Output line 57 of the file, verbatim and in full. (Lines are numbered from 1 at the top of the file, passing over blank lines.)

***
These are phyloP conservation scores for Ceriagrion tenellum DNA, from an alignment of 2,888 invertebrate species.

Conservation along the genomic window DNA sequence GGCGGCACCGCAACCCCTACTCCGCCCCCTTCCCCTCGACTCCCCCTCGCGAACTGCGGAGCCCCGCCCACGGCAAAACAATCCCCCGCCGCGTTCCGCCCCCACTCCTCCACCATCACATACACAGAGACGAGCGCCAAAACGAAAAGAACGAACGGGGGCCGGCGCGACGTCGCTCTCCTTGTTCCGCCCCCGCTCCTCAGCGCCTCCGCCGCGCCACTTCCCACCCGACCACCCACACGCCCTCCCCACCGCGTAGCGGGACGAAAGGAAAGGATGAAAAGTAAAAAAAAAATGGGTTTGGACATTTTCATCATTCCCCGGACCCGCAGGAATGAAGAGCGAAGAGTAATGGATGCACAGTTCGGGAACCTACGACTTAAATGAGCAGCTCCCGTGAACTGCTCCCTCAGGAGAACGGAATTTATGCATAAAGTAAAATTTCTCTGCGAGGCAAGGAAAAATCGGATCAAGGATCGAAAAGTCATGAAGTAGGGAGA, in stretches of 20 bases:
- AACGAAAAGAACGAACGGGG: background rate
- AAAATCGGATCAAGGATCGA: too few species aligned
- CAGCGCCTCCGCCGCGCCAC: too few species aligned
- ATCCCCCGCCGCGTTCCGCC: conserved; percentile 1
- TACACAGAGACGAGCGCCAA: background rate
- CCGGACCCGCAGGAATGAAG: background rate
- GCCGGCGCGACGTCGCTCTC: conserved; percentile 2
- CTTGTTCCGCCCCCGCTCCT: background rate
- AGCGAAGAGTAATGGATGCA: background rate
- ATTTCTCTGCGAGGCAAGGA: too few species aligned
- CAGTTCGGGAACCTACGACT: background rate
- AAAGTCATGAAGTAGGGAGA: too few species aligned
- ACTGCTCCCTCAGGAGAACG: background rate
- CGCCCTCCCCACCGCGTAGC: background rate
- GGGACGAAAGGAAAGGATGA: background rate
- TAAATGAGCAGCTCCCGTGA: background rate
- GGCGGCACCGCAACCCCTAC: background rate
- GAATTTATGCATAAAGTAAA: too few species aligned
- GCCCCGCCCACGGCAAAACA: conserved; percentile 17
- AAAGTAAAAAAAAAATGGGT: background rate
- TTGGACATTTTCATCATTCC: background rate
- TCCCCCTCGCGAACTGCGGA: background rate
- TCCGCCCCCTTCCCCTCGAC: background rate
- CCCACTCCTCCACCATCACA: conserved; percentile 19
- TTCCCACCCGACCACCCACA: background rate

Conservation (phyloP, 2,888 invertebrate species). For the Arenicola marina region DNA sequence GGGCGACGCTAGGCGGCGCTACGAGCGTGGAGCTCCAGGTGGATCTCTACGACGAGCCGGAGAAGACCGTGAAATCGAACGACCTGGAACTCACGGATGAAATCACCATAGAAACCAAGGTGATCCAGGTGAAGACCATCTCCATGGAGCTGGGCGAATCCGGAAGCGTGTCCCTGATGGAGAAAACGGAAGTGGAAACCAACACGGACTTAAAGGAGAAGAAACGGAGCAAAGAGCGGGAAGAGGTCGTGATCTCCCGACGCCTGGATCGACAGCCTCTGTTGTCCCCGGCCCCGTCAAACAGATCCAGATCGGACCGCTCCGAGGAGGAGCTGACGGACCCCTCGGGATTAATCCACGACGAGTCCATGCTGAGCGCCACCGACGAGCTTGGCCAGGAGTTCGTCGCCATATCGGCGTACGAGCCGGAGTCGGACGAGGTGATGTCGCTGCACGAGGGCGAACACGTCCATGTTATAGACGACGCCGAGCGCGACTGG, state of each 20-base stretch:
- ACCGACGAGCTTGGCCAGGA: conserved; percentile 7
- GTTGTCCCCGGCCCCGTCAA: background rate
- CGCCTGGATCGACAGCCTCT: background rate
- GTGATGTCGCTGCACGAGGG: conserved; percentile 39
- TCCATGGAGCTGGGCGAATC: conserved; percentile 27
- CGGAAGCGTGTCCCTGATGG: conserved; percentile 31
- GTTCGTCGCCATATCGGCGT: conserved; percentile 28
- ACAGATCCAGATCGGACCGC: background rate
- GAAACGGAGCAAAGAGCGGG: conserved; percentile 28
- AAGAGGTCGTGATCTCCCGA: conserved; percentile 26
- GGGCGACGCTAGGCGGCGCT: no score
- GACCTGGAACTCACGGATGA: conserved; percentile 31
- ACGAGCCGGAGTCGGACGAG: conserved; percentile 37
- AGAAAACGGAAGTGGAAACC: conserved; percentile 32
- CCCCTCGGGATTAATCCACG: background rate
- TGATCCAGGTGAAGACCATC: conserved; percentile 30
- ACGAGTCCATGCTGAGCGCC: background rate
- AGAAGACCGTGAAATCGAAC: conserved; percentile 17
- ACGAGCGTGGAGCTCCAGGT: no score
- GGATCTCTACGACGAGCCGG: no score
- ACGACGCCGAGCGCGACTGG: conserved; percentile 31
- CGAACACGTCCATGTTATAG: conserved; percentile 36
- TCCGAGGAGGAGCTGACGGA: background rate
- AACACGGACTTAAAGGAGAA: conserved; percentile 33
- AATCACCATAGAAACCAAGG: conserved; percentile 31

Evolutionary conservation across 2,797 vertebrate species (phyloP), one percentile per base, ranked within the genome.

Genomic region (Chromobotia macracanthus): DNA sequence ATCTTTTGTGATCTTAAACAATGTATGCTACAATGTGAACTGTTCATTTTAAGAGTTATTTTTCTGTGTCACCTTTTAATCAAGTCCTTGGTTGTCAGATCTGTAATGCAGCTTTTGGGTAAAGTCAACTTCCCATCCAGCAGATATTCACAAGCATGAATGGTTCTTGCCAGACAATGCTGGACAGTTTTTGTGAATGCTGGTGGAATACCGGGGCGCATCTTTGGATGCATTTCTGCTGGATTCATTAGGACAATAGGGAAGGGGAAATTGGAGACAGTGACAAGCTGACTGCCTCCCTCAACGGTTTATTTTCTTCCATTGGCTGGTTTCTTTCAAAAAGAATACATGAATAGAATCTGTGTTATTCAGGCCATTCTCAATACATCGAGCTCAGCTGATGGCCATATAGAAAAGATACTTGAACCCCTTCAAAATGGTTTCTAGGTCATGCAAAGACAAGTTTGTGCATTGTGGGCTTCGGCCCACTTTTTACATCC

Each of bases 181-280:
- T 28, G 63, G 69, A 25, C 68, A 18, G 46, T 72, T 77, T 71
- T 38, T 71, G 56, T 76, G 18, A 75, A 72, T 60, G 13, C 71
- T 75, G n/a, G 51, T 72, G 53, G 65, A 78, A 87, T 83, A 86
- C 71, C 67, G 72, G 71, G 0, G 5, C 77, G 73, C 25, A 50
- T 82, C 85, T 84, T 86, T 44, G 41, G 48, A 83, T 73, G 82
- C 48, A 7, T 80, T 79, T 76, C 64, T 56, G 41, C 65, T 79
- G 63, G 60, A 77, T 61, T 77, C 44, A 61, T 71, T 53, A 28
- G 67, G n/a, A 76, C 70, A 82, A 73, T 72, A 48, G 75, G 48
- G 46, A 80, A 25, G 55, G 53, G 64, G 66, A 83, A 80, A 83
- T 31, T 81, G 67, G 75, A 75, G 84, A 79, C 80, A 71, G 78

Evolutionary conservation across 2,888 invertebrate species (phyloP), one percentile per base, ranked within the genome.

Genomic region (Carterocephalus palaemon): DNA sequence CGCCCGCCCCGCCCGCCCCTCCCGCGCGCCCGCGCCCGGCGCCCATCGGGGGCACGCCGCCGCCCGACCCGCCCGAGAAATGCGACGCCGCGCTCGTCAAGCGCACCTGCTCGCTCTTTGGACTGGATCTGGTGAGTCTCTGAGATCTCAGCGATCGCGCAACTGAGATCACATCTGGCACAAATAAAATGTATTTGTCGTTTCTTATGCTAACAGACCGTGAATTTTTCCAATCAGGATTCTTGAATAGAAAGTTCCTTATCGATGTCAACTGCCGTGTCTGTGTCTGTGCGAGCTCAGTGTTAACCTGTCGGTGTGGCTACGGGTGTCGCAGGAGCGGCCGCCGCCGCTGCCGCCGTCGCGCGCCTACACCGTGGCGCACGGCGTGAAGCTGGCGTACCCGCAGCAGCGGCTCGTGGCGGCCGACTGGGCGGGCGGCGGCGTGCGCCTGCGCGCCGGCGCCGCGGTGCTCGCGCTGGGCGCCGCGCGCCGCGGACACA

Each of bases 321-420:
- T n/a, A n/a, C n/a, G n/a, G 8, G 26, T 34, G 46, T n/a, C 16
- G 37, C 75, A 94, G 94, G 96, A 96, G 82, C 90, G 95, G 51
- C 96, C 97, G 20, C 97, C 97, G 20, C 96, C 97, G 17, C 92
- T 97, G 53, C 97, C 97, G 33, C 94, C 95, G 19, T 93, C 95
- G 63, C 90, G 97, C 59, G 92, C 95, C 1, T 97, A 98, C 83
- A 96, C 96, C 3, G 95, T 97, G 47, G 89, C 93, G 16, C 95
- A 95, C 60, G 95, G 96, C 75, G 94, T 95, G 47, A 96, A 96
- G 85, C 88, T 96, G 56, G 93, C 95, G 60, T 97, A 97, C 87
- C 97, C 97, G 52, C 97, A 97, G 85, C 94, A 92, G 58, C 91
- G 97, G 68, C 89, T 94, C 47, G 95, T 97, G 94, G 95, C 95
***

- T 28, G 63, G 69, A 25, C 68, A 18, G 46, T 72, T 77, T 71